1 2 3 Previous Next 165 Replies Latest reply: Sep 21, 2007 8:54 PM by Donnie100
Glyn Williams1 Level 4 Level 4 (1,015 points)
Lots of people are reporting problems caused by replacing an existing wireless network with the new Airport Extreme 802.11n base station.

* Xbox360 compatibility.
* Airtunes issues
* 802.11n slowed down by 802.11g devices

One workaround is to set-up a dual-band network. Your old 802.11g base station looks after the older "g" devices. And the new Airport Extreme looks after the 802.11n devices.

There are a number of benefits to this solution.
* Everything that did work, carries on working. No reconfiguring needed.
* Everything works at its fastest possible speed. You can use the full 270Mb 5Ghz band for n devices.
* 802.11g traffic does not interfere with 802.11n traffic at all.
* It's easy to set up.

The downside is
* There are two boxes. I want one.

This is the diagram (again)


Note that in this configuration, the new Airport Extreme base station is set-up in Bridging Mode.

Glyn

Mac Pro + Powerbook G4 + Intel Mac Mini + iMac G3, Mac OS X (10.4.8)
  • 1. Re: How to set-up a DUAL BAND wireless network.
    kms_md Level 1 Level 1 (50 points)
    this is a great review. however, what if your original base station is connected to a wired network (via the ethernet out) as well? How would this scenario be handled? Would the wired network be connected to one of the ethernet ports on the new router (working as both a wireless and wired bridge)?
  • 2. Re: How to set-up a DUAL BAND wireless network.
    sumocomputers Level 1 Level 1 (80 points)
    Your diagram is very similar to what I ended up with. And it seems to be working WAY better than with the mixed network. A couple of differences though:

    1. I am using the new AEBSn as to be my firewall and connect via it's WAN port to the DSL/Cable Modem. I can't think of any major pros/cons either way.

    2. The hardwire, or bridged connection is a CAT5 cable between one of the AEBSn LAN ports, to one of the old AEBS LAN ports (the WAN port on the old AEBS is not used).

    Also just as a note, I had to set "Allow this network to be extended" on the AEBSn, and set bridge mode on the old AEBS.
  • 3. Re: How to set-up a DUAL BAND wireless network.
    Glyn Williams1 Level 4 Level 4 (1,015 points)
    If I understand what you are saying.

    You'd simply need to run a wire - from your existing wired network - into the WAN port on the new Airport Extreme Base Station (n)

    Put the AEBS into bridging mode - and everything would just work. (TM)
  • 4. Re: How to set-up a DUAL BAND wireless network.
    Michael Lyons2 Level 1 Level 1 (60 points)
    This setup appears to work well . I was using a netgear 854 as a mixed b/g/n ..but from observation and in reading the 'pre-n' standard, it seems like the only way to get near the peak performance is in the 5.8 Ghz space.. This unfortunately forces one into a multiple router configuration.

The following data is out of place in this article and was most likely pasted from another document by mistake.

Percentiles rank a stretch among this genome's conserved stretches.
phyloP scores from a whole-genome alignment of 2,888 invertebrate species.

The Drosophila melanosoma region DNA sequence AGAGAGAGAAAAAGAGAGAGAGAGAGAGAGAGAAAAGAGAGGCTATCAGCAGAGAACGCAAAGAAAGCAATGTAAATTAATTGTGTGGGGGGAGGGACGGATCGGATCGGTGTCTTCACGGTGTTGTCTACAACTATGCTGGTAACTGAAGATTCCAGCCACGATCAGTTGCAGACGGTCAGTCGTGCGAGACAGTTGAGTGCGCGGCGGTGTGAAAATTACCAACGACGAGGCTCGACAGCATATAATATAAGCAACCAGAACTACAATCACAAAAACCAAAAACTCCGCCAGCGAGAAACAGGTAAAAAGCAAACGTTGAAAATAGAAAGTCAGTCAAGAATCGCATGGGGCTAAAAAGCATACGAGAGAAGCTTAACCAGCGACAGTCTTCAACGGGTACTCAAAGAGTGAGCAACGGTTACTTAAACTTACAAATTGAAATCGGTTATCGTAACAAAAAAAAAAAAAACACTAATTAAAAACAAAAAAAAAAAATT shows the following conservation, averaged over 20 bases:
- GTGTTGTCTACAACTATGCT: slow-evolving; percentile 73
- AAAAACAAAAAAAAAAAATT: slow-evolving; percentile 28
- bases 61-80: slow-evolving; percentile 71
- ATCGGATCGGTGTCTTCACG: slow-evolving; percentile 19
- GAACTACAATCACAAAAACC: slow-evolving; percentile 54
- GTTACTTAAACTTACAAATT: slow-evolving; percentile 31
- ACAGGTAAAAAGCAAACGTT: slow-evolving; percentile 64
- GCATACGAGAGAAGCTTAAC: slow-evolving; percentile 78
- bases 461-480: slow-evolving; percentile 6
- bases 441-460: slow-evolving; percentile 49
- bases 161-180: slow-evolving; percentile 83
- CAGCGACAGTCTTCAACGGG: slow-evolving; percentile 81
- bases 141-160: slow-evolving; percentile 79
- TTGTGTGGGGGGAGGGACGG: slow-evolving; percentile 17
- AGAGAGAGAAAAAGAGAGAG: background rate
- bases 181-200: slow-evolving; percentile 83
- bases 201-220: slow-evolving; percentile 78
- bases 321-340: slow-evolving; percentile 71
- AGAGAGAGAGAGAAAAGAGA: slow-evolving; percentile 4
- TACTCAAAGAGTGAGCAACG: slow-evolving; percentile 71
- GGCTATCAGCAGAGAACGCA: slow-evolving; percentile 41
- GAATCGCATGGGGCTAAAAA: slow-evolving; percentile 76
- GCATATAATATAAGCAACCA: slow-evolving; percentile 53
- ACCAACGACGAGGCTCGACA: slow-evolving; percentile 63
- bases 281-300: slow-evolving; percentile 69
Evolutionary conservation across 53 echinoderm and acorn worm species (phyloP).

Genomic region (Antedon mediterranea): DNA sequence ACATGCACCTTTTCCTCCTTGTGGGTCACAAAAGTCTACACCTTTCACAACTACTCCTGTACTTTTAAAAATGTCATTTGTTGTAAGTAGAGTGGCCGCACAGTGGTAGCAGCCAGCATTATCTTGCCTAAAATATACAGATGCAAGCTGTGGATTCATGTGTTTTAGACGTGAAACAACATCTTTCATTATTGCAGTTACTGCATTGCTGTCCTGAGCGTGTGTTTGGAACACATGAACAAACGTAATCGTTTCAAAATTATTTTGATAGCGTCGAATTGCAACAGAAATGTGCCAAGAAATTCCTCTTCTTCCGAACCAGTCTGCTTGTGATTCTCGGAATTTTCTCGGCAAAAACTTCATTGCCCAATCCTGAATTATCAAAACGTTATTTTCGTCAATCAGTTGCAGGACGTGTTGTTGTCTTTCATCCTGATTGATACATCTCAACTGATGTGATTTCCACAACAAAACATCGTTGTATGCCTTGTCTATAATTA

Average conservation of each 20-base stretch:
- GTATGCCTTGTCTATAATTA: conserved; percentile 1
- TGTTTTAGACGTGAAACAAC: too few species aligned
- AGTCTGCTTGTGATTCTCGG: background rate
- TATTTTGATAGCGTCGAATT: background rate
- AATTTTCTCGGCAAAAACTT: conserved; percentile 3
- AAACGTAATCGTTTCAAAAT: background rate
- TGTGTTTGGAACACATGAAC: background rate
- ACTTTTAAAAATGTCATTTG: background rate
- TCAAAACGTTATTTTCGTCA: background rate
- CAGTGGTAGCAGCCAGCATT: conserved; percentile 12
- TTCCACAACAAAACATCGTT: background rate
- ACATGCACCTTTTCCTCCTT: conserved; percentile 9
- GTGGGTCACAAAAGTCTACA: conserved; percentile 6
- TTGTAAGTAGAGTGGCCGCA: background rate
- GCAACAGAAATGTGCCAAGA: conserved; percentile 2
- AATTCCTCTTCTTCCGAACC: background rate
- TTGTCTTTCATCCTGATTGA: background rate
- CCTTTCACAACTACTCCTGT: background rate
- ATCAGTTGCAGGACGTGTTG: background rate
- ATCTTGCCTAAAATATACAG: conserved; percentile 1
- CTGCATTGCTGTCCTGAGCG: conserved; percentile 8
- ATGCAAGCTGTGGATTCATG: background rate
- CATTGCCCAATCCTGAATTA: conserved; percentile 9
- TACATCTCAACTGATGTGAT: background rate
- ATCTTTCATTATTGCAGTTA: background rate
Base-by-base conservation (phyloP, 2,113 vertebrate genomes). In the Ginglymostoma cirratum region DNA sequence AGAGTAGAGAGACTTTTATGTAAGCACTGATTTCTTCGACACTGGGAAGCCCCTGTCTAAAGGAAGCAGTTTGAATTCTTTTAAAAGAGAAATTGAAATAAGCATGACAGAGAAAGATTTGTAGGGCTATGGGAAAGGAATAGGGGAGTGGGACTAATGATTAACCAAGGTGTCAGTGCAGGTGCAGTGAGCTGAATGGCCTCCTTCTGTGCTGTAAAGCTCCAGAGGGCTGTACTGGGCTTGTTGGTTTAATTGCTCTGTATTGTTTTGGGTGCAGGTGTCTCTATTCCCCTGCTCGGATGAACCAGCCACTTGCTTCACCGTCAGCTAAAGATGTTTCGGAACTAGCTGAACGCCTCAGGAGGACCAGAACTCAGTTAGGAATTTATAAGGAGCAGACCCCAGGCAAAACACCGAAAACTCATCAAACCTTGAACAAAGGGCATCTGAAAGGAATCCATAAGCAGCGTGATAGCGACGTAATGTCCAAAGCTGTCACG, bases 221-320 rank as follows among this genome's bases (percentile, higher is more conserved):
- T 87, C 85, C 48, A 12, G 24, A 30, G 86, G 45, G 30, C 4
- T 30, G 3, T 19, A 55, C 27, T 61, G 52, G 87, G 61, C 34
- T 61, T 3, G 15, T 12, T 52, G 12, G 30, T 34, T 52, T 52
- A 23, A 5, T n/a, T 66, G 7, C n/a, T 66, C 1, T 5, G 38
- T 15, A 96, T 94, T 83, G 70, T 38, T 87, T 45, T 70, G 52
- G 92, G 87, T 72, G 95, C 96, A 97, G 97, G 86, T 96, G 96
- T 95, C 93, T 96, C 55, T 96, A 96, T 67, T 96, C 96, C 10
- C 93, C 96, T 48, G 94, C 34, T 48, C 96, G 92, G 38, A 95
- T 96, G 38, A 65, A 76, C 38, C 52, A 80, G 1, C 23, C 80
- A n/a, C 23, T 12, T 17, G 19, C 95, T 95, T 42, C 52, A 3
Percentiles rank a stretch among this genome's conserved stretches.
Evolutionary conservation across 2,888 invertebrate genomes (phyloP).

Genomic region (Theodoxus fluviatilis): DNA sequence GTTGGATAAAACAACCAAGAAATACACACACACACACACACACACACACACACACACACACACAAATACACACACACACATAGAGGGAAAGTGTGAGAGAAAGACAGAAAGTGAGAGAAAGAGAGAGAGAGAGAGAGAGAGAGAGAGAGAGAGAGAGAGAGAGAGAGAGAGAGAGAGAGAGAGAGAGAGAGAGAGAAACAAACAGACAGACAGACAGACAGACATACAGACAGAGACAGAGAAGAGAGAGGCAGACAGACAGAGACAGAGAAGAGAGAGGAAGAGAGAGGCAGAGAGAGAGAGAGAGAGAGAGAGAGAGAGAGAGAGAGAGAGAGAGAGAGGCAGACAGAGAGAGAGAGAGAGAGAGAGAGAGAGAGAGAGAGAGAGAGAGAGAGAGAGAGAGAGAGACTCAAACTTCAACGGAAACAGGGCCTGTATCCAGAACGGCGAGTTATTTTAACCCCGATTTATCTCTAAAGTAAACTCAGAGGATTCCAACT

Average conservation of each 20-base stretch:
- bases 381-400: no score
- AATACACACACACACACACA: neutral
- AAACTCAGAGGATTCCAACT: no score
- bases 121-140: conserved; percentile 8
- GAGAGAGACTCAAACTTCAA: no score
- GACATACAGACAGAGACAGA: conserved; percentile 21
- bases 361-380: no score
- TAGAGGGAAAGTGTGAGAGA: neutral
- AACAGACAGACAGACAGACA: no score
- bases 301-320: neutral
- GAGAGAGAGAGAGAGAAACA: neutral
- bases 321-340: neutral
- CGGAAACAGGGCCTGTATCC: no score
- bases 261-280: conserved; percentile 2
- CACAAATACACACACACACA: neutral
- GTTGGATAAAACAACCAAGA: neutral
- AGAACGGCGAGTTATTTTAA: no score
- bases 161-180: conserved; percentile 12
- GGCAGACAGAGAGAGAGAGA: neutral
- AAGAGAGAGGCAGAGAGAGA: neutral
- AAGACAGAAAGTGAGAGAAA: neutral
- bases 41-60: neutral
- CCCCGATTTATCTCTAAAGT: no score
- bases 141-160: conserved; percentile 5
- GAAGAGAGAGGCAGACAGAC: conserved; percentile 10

So I grabbed an N.. it's in bridge mode to the existing B/G/N .. I'm getting way better throughput on the Mac than I did in mixed mode, and can still access everything on the network. We'll see how it functions during the next week or two in terms of holding connections and the like . the 5.8 also makes sense in my environment which has a lot of 2.4 GHz wireless,cordless, and yes, even microwave oven traffic..At any given moment, there are 30-36 access points visible, all in channels 1- 14 !

    Not sure if we'll ever see a consumer router that can dual-band 5.8 and 2.4 traffic simultaneously.. and, if we do, it will cost as much as two separate routers.
  • 5. Re: How to set-up a DUAL BAND wireless network.
    Jingles1 Level 1 Level 1 (0 points)
    I am trying to do the same thing. But currently have no use for the n network, just a networked disk.
    So I would like the "connection" from AEBS old (has internet) main base station to the AEBSn to be wireless g.
    Doing what I think is correct config manual and still get steady amber on AEBSn, everything else still works.
    BTW I am doing config of AEBSn via ethernet direct to ABBSn.

    PB G4   Mac OS X (10.4.8)  
  • 6. Re: How to set-up a DUAL BAND wireless network.
    Winston Churchill Level 10 Level 10 (81,980 points)
    Do you want to have the second base station some distance away from the first, is that why you want the connection wireless. If it is you want both base stations to participate in a WDS network.

    If it isn't and both base stations are near to each other you would be much better off setting it up as per the diagram and having 2 (g) networks, things would move much faster than in a network of participating base stations.
  • 7. Re: How to set-up a DUAL BAND wireless network.
    Glyn Williams1 Level 4 Level 4 (1,015 points)